Saturday, February 09, 2008

Questions about Psychotherapy

A recent editorial in the Journal of Psychopharmacology by David J. Nutt and Michael Sharpe raises questions about the efficacy and safety of psychotherapy. It's currently available free of charge, but will be placed behind a pay wall 90 days after initial publication.

Clearly, an editorial in a psychopharmacology journal is not going to be sympathetic to psychotherapy and this article does not disappoint. I'm going to discuss four of their points.

1. Is Psychotherapy Effective?

Nutt and Sharpe begin by questioning the effectiveness of psychotherapy. They say, "few psychotherapy trials have complied with the standard regulations that are required of all drug treatments." This is both true and not true. Psychotherapy cannot be evaluated in the same way as drug therapy. It's a different treatment and there are different issues in evaluating it. Psychotherapy is a procedure, and as such, it is more akin to surgery, than it is to pharmacotherapy.

Nevertheless, psychotherapy has a rich and diverse research base, going back over 50 years. In particular, cognitive behavior therapy (CBT), always grudgingly acknowledged as an empirically based therapy, is based on a large body of literature involving operant conditioning, classical conditioning, rational emotive behavior therapy, self control and self-management. There are large numbers of outcome studies available. While few are large-scale studies, the accumulation of the data through meta analysis still shows fairly robust and positive results.

This research base has given us a good understanding of how CBT works. See the Handbook of Psychotherapy and Behavior Change for some excellent reviews of the research. In fact, we have a better idea of how CBT works than how drug therapy works. We have a pretty good idea about how changing thoughts change mood, and how exposure changes anxiety. In contrast, we still haven't been able to define that "biochemical imbalance" that allegedly causes depression. If you think we have, ask a psychopharmacologist what the balance is, or ask why one SSRI works and another doesn't.

Nutt and Sharpe also raise the issue of whether or not psychotherapy has been evaluated with double blind studies and placebo controls. I'm going to leave that issue for another day. I think they're wrong, but that's going to require more research than I have time for tonight.

Is Psychotherapy Safe?

Nutt and Sharpe question the safety of psychotherapy. They begin by arguing that psychotherapy can, in some cases, worsen outcomes. In particular, they identify suicidal patients and manic patients as being at risk. However, any treatment can cause problems in these patients. We have all heard of the worsening of suicidal ideation in adolescents on SSRI's (Nutt and Sharpe minimize this, but the black box is still there). Less well known is that SSRI's can also cause a manic episode in people with bipolar disorder. One advantage of psychotherapy is that the individual is seen more frequently and can be managed if they deteriorate. In contrast, people receiving drug therapy may not have any contact with their physician for a month or longer.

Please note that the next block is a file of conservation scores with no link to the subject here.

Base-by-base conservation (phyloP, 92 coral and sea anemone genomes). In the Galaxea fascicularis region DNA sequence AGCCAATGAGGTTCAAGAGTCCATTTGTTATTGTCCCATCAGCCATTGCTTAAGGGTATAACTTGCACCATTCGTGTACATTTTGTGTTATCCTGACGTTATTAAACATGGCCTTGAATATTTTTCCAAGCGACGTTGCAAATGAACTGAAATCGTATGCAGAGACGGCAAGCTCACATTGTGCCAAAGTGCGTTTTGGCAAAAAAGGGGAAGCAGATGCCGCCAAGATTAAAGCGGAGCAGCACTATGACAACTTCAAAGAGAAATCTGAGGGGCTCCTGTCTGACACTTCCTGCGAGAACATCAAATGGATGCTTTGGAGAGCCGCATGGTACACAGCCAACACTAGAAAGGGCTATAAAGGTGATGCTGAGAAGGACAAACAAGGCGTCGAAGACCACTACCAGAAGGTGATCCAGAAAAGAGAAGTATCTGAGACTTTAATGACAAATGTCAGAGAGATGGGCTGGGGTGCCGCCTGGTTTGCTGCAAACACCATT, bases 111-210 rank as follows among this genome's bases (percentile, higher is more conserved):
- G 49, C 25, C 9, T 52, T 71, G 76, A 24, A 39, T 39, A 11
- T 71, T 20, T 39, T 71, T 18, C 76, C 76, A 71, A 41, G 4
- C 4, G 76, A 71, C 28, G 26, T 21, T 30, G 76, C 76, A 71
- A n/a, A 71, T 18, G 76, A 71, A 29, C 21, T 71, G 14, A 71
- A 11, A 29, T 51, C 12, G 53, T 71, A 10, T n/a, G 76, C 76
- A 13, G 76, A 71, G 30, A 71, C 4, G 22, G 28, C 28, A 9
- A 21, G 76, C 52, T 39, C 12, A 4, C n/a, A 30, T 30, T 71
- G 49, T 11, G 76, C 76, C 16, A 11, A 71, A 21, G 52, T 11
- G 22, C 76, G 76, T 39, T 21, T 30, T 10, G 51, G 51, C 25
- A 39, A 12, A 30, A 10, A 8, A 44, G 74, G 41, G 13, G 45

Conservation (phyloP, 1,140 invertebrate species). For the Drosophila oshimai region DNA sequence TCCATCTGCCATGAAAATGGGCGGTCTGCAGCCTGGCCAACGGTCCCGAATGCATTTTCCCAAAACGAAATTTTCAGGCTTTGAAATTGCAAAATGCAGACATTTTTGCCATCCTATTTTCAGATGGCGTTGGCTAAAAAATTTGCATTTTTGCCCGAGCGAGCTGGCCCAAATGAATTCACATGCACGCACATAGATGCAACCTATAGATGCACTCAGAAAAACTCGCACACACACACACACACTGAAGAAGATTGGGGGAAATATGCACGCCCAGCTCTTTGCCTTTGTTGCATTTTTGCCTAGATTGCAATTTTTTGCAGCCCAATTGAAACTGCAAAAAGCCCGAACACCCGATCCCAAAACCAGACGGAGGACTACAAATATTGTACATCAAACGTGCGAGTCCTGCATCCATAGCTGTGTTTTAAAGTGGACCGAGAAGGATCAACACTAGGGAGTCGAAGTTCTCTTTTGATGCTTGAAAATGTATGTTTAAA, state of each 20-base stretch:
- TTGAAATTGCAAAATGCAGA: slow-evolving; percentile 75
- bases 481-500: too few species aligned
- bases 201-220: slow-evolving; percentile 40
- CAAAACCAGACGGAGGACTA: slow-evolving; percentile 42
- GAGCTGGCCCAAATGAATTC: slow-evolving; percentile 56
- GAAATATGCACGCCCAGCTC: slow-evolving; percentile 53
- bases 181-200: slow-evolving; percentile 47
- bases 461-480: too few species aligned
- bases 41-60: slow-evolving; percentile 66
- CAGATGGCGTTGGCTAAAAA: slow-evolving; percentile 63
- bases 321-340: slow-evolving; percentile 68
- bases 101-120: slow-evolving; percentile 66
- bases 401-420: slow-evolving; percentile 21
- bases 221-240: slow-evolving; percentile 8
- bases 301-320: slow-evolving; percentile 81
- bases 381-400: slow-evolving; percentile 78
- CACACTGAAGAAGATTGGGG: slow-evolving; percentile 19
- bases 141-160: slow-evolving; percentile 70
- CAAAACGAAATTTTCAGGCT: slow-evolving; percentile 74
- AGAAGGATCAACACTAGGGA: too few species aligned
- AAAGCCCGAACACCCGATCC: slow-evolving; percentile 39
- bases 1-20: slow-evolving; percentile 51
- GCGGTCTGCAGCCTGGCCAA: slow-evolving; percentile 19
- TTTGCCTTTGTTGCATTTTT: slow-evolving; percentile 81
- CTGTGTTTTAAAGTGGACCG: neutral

Another issue they raise involves an old technique called flooding. In exposure therapy, we deliberately expose people to feared stimuli, but in gradual steps. Flooding therapy involves fully immersing the subject in the feared situation all at once. Here is what Nutt and Sharp say about it:
When taken to its logical extreme [exposure therapy] becomes flooding therapy, which was once popular. The anxiety induced by flooding can be extraordinarily distressing and there are well recognised examples of patients escaping in fear from their treatment andrefusing further sessions. David Nutt runs a specialist anxiety disorders clinic in which we have seen a number of patients who could be considered as suffering from a PTSD-like syndrome as a consequence of failed flooding treatment for phobias and OCD. (p.4)
I can believe that a "PTSD-like syndrome" could occur as a result of premature termination of flooding. In fact, I never thought I would have the intestinal fortitude to keep a client in a feared situation long enough to make the procedure work. So, I never did any flooding, and, in fact, I've never met a therapist who ever did any flooding. They must have been out there, but I never traveled in their circles. So, I can't believe it was "popular."

Besides, isn't this an example of the pot calling the kettle black? Shall I now list the now-rejected medical procedures that have hurt people? Ever read the book, The Lobotomist? We who help those in pain often feel the need to "do something," to help people and we often wind up hurting instead of helping.